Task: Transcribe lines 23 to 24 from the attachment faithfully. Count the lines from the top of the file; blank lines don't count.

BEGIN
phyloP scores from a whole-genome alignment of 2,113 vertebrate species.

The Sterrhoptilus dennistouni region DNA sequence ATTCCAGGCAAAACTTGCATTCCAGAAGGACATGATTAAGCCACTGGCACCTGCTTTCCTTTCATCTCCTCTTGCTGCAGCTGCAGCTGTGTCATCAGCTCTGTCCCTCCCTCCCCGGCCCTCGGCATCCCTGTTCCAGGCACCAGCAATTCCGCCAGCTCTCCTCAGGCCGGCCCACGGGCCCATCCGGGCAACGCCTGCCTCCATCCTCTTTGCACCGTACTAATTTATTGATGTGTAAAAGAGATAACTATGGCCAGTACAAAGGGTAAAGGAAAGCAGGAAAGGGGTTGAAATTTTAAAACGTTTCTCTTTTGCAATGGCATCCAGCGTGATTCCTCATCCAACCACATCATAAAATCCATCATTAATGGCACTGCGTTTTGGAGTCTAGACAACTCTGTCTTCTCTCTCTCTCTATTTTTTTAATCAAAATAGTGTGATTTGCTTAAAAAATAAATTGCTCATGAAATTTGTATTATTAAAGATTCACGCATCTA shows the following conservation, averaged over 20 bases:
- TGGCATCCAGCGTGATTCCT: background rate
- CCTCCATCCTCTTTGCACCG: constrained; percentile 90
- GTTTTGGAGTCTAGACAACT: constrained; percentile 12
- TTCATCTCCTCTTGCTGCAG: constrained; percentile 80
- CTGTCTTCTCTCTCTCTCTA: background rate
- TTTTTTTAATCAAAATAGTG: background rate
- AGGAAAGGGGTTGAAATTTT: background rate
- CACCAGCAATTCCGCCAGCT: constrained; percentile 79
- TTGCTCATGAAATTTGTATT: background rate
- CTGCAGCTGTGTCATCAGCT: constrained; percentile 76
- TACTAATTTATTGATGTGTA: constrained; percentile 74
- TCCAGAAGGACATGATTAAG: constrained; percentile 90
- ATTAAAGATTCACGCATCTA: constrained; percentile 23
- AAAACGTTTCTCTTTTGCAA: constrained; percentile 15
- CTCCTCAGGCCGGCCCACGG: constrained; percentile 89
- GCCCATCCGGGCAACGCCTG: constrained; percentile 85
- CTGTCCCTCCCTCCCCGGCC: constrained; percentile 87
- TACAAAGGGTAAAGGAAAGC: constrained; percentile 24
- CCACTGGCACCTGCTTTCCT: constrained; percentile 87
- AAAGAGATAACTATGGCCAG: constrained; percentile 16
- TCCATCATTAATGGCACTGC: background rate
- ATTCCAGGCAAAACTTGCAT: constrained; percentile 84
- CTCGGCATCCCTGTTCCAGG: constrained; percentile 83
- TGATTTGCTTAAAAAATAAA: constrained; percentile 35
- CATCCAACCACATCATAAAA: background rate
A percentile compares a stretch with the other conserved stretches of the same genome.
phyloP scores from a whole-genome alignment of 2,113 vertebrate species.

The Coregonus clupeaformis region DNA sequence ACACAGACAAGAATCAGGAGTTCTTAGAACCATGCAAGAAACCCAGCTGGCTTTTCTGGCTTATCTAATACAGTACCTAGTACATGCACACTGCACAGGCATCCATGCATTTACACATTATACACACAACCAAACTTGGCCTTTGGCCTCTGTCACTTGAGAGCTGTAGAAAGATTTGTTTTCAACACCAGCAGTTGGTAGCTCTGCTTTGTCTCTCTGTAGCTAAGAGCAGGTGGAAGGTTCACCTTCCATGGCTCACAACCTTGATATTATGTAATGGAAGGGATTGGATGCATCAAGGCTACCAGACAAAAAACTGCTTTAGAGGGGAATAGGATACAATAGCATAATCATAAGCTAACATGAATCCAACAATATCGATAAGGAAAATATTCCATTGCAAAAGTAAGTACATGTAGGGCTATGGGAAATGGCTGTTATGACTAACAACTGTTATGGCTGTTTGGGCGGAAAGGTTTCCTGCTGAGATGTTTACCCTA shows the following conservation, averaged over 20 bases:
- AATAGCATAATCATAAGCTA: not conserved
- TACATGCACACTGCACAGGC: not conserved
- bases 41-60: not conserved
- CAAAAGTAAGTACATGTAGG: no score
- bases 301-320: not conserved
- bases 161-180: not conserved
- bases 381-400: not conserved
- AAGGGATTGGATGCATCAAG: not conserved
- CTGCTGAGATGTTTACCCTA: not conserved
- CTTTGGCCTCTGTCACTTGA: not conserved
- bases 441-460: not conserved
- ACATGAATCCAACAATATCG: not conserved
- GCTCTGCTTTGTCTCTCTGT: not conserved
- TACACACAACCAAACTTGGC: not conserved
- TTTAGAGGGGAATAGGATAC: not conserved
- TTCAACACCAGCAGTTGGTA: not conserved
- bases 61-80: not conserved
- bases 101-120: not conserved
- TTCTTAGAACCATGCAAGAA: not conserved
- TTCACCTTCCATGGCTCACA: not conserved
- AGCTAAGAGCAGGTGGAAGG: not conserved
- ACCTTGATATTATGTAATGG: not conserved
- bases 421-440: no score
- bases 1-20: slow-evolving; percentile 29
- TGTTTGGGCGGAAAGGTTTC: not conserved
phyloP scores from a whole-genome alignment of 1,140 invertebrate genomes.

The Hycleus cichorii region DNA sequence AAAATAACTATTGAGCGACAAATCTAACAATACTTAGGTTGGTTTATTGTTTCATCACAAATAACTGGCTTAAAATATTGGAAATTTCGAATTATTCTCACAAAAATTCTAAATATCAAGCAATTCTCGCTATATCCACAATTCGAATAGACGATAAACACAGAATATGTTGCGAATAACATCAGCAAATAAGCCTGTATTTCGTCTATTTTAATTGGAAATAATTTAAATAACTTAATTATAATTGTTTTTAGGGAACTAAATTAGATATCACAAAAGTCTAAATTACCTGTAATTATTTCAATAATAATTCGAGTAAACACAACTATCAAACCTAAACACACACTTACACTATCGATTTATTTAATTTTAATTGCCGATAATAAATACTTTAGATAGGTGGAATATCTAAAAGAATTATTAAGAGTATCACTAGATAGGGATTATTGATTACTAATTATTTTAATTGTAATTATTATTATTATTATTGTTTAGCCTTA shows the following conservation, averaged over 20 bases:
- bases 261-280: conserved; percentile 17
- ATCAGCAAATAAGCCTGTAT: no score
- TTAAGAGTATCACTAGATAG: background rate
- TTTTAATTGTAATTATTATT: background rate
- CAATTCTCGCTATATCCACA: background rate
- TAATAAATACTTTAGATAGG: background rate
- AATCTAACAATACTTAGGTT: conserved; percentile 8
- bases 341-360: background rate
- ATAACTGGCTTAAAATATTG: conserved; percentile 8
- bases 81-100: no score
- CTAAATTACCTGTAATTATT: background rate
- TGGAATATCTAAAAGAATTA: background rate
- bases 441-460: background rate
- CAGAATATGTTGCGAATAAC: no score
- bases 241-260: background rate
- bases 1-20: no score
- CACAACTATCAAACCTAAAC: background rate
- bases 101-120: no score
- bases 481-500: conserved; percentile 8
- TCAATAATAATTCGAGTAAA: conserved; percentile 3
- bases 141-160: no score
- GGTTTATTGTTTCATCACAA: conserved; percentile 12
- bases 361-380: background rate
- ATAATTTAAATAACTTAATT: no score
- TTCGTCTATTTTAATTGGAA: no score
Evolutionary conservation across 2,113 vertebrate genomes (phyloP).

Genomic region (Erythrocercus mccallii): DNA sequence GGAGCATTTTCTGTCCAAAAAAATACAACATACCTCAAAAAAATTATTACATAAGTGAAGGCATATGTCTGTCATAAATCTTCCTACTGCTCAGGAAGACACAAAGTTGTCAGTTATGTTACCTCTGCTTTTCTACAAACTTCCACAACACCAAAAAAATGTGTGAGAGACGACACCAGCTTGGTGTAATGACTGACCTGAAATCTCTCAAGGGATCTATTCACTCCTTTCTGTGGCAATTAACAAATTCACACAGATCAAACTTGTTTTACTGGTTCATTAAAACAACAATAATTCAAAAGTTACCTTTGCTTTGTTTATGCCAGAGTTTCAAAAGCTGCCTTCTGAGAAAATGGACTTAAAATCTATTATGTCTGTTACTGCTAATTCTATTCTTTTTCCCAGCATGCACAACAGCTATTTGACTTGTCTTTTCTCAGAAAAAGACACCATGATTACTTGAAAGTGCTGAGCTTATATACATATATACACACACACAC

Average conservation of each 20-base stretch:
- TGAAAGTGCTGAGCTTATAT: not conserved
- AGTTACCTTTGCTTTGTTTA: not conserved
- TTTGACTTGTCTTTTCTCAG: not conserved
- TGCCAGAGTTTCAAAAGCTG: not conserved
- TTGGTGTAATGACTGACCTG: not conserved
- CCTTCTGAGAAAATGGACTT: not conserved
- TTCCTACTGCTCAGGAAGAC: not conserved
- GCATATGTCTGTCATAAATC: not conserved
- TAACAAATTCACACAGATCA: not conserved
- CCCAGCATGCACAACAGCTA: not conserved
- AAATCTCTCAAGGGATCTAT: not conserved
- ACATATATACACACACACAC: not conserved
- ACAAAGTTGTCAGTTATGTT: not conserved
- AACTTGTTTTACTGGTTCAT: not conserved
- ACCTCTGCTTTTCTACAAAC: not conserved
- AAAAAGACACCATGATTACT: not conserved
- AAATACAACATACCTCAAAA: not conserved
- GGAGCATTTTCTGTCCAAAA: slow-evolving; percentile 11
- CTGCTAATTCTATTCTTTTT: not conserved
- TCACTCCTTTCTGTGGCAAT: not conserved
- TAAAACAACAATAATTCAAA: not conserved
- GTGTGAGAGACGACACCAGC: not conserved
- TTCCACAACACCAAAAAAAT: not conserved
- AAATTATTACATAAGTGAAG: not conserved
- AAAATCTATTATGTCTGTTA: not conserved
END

- TCCATCATTAATGGCACTGC: background rate
- ATTCCAGGCAAAACTTGCAT: constrained; percentile 84